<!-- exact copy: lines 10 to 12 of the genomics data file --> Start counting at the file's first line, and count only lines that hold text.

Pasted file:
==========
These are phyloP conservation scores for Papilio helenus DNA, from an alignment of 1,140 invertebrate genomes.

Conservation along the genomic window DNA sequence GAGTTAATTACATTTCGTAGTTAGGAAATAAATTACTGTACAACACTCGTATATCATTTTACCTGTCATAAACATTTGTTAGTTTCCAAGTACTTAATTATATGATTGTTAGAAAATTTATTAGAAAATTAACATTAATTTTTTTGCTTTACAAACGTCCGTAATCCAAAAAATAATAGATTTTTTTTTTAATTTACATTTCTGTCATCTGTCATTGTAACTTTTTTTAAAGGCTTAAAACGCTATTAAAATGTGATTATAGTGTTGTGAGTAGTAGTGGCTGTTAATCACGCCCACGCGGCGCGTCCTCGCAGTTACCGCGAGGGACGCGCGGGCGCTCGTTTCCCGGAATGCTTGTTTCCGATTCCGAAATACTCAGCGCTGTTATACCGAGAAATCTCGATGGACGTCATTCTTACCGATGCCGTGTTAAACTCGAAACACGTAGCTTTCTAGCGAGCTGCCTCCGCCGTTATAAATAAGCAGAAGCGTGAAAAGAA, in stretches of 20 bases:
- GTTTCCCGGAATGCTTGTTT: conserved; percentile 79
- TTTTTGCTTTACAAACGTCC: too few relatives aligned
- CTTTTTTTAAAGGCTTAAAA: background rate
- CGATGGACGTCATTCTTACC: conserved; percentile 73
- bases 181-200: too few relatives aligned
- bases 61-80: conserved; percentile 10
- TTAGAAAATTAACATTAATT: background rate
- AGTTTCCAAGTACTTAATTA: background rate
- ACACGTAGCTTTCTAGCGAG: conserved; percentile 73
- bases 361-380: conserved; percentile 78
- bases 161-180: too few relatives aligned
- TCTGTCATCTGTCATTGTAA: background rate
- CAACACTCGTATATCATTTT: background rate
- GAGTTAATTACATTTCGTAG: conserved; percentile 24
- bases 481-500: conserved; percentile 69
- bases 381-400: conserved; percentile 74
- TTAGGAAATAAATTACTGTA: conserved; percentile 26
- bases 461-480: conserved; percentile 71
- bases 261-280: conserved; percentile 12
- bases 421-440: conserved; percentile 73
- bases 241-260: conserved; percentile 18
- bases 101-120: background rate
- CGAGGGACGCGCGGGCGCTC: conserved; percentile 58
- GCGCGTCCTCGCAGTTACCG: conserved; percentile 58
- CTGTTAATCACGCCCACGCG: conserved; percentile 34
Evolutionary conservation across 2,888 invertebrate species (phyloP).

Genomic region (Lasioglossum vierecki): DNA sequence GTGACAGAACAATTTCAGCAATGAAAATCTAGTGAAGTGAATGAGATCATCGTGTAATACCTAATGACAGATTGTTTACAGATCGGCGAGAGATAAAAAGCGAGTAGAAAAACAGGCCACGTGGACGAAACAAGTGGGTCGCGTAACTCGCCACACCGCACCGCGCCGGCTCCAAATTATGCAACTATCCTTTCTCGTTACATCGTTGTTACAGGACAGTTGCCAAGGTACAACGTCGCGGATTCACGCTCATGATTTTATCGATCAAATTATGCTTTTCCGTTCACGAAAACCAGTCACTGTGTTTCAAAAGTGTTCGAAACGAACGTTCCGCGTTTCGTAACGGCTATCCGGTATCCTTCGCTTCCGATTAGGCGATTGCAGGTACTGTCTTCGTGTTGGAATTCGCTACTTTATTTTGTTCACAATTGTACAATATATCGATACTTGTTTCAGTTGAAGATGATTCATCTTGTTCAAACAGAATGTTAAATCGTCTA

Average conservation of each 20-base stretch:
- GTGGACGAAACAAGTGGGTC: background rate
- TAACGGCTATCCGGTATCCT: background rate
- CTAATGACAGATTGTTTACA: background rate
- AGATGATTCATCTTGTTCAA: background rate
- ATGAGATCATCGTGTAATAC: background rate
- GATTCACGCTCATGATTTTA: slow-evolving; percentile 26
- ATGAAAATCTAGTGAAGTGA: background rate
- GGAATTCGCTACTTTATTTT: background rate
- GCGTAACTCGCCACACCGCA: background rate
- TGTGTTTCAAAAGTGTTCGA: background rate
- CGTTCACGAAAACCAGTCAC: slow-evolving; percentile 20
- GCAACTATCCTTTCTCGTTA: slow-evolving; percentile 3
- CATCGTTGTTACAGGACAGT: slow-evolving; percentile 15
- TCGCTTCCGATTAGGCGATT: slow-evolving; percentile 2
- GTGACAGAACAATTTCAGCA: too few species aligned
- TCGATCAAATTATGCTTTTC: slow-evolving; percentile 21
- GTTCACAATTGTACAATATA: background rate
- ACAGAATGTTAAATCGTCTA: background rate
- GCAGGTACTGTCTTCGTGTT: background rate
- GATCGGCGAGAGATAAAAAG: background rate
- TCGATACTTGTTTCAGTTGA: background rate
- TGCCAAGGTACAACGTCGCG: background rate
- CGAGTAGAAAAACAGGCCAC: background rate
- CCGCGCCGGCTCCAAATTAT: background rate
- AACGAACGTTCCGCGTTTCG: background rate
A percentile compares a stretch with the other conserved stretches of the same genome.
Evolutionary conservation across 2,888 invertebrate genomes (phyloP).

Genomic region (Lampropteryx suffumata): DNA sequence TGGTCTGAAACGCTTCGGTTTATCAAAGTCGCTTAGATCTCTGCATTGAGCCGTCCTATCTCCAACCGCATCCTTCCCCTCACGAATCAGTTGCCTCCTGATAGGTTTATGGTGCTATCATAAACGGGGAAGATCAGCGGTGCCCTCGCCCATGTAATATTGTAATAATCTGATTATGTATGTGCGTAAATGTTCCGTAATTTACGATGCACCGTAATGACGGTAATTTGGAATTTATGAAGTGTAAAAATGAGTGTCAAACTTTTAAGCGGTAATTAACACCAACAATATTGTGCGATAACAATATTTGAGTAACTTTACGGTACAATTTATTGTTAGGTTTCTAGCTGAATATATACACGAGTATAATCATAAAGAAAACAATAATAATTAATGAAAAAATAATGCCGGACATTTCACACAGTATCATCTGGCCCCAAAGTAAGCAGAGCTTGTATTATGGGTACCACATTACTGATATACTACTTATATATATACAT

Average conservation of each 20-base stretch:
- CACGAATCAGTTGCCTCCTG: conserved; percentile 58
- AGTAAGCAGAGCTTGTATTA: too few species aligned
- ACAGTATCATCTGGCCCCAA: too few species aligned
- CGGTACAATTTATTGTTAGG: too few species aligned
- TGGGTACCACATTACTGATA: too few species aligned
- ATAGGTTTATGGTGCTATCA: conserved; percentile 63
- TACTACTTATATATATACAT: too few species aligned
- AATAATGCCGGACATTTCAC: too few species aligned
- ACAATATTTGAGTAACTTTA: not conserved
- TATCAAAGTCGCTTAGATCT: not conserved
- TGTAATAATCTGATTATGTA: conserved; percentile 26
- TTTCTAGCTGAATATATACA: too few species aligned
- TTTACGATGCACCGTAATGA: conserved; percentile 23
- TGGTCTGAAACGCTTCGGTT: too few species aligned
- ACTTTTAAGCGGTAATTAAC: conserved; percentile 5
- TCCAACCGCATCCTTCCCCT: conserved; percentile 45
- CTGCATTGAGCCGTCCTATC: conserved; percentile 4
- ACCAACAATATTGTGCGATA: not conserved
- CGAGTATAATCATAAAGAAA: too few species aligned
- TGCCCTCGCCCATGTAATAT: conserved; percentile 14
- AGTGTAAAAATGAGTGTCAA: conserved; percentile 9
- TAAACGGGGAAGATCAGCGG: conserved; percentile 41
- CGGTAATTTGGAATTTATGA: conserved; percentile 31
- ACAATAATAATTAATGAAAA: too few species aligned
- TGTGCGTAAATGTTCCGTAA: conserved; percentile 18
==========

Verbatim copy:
- AGTTTCCAAGTACTTAATTA: background rate
- ACACGTAGCTTTCTAGCGAG: conserved; percentile 73
- bases 361-380: conserved; percentile 78